As a rule, even subtle, unusual activity can now be "read" by trained personnel and sophisticated computers linked to cameras called CCTV systems. They have been deployed in casinos for some time now and EL AL; the Israeli airliner has used them in and about their airline terminals with great success over the years. Considering the dangers passengers now have to confront from terrorists, such systems should be made obligatory at all major airports and if that can't currently be done, due to budgetary constraints, then they should be secretly deployed at selected airports, that way a wannabe terrorist will not know which airport is under such surveillance. 

Scientists are working hard on even more "intelligent" video-surveillance software that can spot subtle variances in behavior that is out of the ordinary. For obvious security reasons, rather than disclose what the operators look for, suffice to say their approach is pretty sophisticated. On the other hand, the software technology flags a suspicious subject using algorithms to profile human behavior in the environment where the system is deployed. If it detects behavior different from the norm it gives a warning signal. It can track the individual even in low light and in crowded spaces having memorized the shape of the person.  The suspect can then be safely intercepted and questioned or given a heightened security inspection.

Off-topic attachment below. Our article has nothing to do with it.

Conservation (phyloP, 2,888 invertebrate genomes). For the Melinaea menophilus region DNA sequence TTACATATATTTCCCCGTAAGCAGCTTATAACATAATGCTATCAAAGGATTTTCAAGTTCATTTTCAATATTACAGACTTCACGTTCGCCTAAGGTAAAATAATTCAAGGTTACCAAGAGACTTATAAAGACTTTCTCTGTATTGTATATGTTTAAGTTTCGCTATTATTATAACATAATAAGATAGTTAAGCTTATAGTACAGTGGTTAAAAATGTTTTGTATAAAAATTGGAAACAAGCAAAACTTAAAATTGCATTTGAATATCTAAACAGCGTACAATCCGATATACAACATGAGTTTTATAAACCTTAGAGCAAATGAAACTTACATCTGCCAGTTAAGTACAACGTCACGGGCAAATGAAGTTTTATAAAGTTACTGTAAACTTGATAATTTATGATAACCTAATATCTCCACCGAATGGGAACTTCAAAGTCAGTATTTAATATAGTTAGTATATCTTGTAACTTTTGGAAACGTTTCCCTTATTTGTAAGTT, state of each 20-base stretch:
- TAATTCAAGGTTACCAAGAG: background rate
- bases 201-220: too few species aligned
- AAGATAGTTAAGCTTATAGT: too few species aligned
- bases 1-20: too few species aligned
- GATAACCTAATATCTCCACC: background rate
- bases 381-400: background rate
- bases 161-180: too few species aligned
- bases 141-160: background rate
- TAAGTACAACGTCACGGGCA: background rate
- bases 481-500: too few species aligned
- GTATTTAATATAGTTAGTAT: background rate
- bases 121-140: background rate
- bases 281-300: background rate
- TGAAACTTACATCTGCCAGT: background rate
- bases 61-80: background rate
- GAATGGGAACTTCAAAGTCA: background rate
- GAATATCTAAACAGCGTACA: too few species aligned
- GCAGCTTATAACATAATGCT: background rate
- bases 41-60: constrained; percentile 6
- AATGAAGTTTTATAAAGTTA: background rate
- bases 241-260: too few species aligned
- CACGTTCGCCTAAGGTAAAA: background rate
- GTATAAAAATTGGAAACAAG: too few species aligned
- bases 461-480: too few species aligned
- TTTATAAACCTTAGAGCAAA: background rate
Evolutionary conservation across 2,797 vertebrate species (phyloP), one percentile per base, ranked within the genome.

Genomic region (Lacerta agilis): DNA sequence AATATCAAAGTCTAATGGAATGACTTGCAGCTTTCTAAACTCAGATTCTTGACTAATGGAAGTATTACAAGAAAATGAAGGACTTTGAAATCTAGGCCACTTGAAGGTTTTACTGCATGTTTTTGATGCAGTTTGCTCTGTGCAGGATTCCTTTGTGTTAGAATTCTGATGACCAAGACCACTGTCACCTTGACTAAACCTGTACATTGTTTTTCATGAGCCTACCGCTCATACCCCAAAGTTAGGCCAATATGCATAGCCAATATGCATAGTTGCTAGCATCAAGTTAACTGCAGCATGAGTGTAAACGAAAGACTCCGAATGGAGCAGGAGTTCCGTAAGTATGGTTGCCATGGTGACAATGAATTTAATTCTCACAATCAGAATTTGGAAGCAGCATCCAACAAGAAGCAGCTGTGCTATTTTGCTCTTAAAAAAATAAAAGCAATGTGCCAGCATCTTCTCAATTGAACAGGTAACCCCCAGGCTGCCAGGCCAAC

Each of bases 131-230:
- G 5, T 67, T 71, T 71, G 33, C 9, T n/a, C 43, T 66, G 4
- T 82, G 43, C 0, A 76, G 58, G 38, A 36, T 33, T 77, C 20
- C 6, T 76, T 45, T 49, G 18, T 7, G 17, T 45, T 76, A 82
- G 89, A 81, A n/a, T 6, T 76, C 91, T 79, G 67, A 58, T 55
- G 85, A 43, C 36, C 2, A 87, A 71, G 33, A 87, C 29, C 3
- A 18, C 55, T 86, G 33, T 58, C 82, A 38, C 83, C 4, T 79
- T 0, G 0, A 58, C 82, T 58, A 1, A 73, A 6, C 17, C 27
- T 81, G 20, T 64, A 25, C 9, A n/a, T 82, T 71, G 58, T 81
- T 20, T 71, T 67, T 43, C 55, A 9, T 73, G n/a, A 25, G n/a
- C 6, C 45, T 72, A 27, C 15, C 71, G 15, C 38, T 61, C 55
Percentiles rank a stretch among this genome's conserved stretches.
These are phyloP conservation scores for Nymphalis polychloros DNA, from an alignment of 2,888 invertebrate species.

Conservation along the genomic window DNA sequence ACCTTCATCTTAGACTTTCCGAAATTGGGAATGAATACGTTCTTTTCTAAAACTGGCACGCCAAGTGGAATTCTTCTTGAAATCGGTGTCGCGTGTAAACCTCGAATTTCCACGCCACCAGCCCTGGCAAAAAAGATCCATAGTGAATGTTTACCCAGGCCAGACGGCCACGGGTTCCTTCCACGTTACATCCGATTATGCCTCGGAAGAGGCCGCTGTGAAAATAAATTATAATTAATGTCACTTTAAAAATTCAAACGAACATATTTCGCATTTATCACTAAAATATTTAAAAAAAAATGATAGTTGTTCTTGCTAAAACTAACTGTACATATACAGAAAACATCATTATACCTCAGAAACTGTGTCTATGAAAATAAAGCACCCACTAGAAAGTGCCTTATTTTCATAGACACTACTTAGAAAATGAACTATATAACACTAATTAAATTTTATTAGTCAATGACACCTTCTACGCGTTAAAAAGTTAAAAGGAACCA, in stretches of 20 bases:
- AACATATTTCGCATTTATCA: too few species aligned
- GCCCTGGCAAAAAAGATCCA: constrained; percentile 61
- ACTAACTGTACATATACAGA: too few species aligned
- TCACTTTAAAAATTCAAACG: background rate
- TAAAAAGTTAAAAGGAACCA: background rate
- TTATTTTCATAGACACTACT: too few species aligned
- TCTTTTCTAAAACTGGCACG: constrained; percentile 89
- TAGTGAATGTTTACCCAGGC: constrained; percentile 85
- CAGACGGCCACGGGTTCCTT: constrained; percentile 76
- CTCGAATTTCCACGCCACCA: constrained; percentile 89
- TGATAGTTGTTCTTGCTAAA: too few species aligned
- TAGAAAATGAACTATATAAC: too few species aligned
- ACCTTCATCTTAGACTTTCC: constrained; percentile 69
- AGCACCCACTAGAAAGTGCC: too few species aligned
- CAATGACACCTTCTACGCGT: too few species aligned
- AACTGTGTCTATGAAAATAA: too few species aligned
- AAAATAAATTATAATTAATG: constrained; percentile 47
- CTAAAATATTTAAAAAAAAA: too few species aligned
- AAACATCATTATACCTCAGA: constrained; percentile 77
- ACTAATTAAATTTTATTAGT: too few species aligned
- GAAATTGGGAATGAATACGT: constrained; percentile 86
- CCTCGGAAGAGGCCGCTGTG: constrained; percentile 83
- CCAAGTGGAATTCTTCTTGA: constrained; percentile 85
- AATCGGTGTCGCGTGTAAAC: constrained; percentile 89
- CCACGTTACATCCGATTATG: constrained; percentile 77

Digital memory has a prodigious memory, far surpassing what the human mind is capable of; as a result the effectiveness of the surveillance feeds on itself and multiplies. Furthermore, suspects can be fed into the database and will then be spotted as soon as they enter the range of the camera's observation.

This year a new invention by two Norwegian physicists, Vibeke Jahr and Morgan Kjolerbakken involving sonar technology, I believe could be adapted and incorporated into the CCTV system described in my earlier paper of airport security "Identify your Enemy" Dec. 2009.